Visualizing the Unstoppable Car Debt in America
Debt is a pressing issue in the United States, with total private and public debts hitting $70 trillion. At the federal level, growing budget deficits are contributing to this rise, while the private sector has a new growing source of debt: auto loans.
- Auto loan balances in the U.S. hit a record high $1.28 trillion in Q1 2018.
- The average state-wide auto debt load per capita hit $4.7K
- This is a 67 percent increase over the last six years
- The flow into serious delinquency is up to 2.4 percent, up from 1.5 percent in 2012
The data comes from the Federal Reserve’s New York branch, which puts out quarterly reports on household debt and credit for all 50 states. For this report, we will look at the most recent figures for auto debt balance per capita, as of Q4 2018, and what these numbers mean for the automotive industry. Our viz shows the average auto debt balance per capita for all 50 states. A darker shade of purple indicates a higher debt load.
The Top 5 Auto Debt Balances by State
1. Texas: $6.7K
2. Louisiana: $5.7K
3. Georgia: $5.4K
4. New Mexico: $5.4K
5. Arkansas: $5.3K
The Lowest 5 Auto Debt Balances by State
1. District of Columbia: $3K
2. Connecticut: $3.6K
3. New York: $3.7K
4. Rhode Island: $3.7K
5. Michigan: $3.7K
At an average debt load per state of over $4,500, the nationwide auto debt load increased by over $9 billion in Q4 2018 to $1.3 trillion. This number, boosted by historically strong levels of new loans, also comes with a boost in serious delinquency rates to 2.4 percent. To learn more about how auto loans work, check out our Auto Loan Cost Guide.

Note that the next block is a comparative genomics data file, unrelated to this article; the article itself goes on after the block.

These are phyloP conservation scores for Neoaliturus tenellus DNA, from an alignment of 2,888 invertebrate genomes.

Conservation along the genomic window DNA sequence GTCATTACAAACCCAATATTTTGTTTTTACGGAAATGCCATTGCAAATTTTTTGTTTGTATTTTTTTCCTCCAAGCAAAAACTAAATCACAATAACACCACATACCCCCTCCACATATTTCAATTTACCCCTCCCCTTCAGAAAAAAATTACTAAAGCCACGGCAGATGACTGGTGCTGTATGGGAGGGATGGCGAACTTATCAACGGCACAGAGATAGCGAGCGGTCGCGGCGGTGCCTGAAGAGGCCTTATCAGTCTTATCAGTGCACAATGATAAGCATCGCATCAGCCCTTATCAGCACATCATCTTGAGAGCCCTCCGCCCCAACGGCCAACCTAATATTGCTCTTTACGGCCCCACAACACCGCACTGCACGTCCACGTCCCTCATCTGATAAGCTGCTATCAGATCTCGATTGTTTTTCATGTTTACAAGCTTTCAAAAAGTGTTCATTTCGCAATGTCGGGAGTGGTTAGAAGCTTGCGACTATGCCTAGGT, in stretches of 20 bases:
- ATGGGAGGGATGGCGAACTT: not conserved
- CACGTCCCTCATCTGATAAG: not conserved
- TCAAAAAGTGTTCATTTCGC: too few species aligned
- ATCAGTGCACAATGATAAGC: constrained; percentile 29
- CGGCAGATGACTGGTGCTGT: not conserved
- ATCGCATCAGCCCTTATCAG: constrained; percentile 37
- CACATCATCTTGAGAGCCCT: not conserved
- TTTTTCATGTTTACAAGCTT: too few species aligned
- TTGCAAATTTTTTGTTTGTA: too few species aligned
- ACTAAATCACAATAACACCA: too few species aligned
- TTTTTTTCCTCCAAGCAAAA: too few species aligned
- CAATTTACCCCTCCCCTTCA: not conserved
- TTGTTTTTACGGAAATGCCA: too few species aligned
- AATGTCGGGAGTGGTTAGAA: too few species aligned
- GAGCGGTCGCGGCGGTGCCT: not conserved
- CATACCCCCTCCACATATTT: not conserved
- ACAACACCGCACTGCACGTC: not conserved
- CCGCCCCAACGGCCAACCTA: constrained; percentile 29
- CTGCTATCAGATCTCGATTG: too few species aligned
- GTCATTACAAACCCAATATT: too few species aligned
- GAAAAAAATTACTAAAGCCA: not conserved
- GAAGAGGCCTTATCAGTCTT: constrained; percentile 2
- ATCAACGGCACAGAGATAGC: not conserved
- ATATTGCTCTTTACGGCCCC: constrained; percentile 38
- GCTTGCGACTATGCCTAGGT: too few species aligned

Four of the five states with the highest per capita auto debt loads are in Southern states, and four of the five states with the lowest loads are in Northeastern states (including the District of Columbia in first place). Michigan, not known for its economic robustness, has the fifth-lowest auto debt load. Of course, the cost of the car loan alone is not the only driving expense: there are also factors like parking, fuel and insurance rates.
While a large-scale default crisis in the auto market has not occurred yet, high debt levels have contributed to an already shaky automotive industry. Auto sales were down in the first half of 2019, driven by higher interest rates and larger fleets of used vehicles. General Motors CEO Mary Barra, sensing industry shifts, said in a meeting with leaders of the United Auto Workers that “our collective future is at stake.”
One way to reduce debt burdens and sell more cars might be to cut the price of cars. That’s what Tesla is doing, by cutting the price of its best-selling Model 3 by $1,000 to $38,990. Unlike GM, Tesla does not have a union, which does reduce overhead, perhaps at the expense of worker well-being.
What do you think explains the rise in auto debt loads? How will this affect the automotive industry long-term? Share your thoughts in the comments.